fell to his knees, confessed his intention, and craved pardon. A noise
was hereupon raised, and it coming to the ears of those who were sick,
they cried, "Deliver the traitor to us, we will take him by force"; and
they burst in at the gate. But Wishart, taking the priest in his arms,
said, "Whatsoever hurts him shall hurt me; for he hath done me no
mischief, but much good, by teaching more heedfulness for the time to
come." By this conduct he appeased the people and saved the life of the
Soon after his return to Montrose, the cardinal again conspired his
death, causing a letter to be sent him as if it had been from his
familiar friend, the laird of Kennier, in which it was desired with all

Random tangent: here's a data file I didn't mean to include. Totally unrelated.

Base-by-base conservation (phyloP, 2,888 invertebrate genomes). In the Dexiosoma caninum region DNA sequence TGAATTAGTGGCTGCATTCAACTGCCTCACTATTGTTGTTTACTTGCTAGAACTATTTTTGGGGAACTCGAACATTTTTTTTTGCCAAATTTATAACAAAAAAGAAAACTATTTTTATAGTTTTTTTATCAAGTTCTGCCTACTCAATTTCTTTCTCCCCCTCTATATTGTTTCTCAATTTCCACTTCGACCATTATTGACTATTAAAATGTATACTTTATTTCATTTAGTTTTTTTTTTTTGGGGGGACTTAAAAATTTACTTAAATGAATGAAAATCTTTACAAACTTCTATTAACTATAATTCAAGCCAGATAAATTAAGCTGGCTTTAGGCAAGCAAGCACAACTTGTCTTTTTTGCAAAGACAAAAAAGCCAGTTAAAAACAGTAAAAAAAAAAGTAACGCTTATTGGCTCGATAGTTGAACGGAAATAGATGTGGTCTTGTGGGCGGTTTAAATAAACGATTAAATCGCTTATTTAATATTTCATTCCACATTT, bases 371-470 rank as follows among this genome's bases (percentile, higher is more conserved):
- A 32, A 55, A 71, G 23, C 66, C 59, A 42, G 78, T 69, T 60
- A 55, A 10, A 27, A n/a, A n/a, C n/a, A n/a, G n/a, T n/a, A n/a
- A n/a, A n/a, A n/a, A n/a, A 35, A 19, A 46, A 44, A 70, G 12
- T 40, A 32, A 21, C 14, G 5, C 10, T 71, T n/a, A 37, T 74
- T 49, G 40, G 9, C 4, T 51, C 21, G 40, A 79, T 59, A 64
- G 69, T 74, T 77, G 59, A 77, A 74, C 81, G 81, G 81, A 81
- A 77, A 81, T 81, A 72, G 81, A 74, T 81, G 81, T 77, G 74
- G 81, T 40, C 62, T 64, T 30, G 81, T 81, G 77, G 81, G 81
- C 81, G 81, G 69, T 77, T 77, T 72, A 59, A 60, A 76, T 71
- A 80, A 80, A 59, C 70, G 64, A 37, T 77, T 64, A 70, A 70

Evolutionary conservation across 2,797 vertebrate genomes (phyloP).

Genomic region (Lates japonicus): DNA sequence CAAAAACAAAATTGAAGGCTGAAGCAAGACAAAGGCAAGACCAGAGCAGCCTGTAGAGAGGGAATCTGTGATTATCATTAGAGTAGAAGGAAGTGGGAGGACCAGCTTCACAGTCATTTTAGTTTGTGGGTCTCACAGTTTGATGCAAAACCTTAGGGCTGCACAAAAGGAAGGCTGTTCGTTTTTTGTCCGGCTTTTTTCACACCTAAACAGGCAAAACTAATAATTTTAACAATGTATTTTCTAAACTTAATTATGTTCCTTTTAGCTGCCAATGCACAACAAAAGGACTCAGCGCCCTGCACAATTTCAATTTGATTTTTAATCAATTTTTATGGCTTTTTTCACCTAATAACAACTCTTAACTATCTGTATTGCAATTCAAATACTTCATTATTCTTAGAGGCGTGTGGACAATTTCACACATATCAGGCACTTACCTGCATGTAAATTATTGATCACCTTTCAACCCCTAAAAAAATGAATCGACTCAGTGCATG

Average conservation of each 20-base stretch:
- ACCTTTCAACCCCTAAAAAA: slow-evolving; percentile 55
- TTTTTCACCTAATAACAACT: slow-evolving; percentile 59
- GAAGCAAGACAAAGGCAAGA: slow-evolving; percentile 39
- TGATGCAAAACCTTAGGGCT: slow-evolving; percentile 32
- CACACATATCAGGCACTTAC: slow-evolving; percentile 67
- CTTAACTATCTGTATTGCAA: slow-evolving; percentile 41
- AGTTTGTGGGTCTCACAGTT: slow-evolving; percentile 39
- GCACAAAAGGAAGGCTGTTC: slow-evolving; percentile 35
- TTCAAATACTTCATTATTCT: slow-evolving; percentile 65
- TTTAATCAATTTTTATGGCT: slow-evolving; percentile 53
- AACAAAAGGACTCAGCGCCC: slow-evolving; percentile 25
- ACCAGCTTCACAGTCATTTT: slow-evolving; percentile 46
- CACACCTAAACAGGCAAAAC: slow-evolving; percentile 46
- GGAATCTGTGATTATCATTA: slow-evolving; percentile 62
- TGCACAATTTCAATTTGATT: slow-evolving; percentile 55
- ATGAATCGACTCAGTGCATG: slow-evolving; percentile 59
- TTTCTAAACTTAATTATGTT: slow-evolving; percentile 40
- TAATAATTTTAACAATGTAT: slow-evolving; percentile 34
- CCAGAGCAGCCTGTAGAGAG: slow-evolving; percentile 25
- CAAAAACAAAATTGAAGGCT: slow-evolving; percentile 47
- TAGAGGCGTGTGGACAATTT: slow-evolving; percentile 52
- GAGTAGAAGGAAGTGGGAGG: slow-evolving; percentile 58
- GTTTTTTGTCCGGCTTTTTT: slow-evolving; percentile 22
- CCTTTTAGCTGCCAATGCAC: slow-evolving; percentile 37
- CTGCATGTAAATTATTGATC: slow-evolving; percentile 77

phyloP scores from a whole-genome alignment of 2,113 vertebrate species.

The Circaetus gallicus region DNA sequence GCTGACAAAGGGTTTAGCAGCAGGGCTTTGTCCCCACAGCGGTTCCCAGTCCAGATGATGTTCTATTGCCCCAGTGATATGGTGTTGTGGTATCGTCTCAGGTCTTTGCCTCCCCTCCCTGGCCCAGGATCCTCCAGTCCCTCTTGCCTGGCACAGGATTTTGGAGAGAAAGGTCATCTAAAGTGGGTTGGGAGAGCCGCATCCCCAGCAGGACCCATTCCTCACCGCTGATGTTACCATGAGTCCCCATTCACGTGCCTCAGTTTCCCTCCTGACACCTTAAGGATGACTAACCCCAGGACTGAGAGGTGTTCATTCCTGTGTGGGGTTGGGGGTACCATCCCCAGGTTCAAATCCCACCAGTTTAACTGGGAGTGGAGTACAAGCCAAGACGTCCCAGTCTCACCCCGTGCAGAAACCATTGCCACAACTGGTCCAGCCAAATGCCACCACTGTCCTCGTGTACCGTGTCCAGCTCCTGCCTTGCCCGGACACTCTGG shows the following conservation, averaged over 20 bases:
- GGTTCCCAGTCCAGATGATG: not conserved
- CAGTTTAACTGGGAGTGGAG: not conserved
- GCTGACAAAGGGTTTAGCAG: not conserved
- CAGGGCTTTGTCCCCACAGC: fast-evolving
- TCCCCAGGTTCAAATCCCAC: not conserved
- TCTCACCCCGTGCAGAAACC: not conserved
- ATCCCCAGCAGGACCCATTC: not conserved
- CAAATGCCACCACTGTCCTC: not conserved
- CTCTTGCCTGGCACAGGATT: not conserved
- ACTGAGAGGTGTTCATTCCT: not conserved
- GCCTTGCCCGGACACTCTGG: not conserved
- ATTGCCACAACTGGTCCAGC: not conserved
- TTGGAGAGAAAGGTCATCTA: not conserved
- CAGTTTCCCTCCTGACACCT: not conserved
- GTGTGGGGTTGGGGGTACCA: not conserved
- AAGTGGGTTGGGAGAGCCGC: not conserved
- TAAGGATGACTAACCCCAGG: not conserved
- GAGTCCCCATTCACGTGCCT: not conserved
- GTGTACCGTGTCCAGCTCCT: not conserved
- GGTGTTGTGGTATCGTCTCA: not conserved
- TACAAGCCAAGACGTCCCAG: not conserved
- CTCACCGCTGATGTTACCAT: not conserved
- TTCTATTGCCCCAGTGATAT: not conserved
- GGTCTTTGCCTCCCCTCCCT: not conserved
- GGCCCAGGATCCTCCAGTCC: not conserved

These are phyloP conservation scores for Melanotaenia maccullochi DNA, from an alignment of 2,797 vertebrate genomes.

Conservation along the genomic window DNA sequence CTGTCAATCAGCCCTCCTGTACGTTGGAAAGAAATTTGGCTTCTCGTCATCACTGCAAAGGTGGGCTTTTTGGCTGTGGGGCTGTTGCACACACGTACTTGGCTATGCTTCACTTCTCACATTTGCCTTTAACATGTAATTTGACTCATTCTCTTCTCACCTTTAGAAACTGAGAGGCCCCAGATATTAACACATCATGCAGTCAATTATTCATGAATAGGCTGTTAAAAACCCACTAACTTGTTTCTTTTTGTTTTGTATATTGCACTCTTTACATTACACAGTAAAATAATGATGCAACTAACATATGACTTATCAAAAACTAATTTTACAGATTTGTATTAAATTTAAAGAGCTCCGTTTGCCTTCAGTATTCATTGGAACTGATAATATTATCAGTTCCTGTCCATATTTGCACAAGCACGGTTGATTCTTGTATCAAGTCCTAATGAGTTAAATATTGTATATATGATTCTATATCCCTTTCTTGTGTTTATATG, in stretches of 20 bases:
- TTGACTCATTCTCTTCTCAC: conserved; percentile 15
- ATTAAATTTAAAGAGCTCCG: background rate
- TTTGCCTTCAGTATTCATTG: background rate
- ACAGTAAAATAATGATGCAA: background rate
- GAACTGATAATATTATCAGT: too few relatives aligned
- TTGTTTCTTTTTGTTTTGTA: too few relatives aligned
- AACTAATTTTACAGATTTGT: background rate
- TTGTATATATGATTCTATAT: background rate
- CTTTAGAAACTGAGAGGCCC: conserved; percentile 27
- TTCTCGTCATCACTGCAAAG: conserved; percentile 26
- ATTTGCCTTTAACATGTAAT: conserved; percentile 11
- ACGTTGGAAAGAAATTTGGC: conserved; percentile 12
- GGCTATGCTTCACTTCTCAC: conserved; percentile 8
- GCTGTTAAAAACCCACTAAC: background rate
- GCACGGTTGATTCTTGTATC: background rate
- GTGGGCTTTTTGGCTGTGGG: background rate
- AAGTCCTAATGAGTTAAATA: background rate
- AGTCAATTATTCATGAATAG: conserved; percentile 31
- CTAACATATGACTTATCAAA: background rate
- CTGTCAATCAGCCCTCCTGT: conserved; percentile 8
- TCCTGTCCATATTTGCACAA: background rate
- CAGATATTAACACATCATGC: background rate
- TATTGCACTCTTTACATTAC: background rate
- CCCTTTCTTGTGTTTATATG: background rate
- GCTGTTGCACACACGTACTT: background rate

possible speed to come to him, as he was taken with a sudden sickness.
In the meantime the cardinal had provided sixty men armed to lie in wait
within a mile and a half of Montrose, in order to murder him as he
passed that way.
The letter came to Wishart's hand by a boy, who also brought him a
horse for the journey. Wishart, accompanied by some honest men, his
friends, set forward; but something particular striking his mind by the
way, he returned, which they wondering at, asked him the cause; to whom
he said, "I will not go; I am forbidden of God; I am assured there is
treason. Let some of you go to yonder place, and tell me what you find."
Which doing, they made the discovery; and hastily returning, they told
Mr. Wishart; whereupon he said, "I know I shall end my life by that
bloodthirsty man's hands, but it will not be in this manner."
A short time after this he left Montrose, and proceeded to Edinburgh,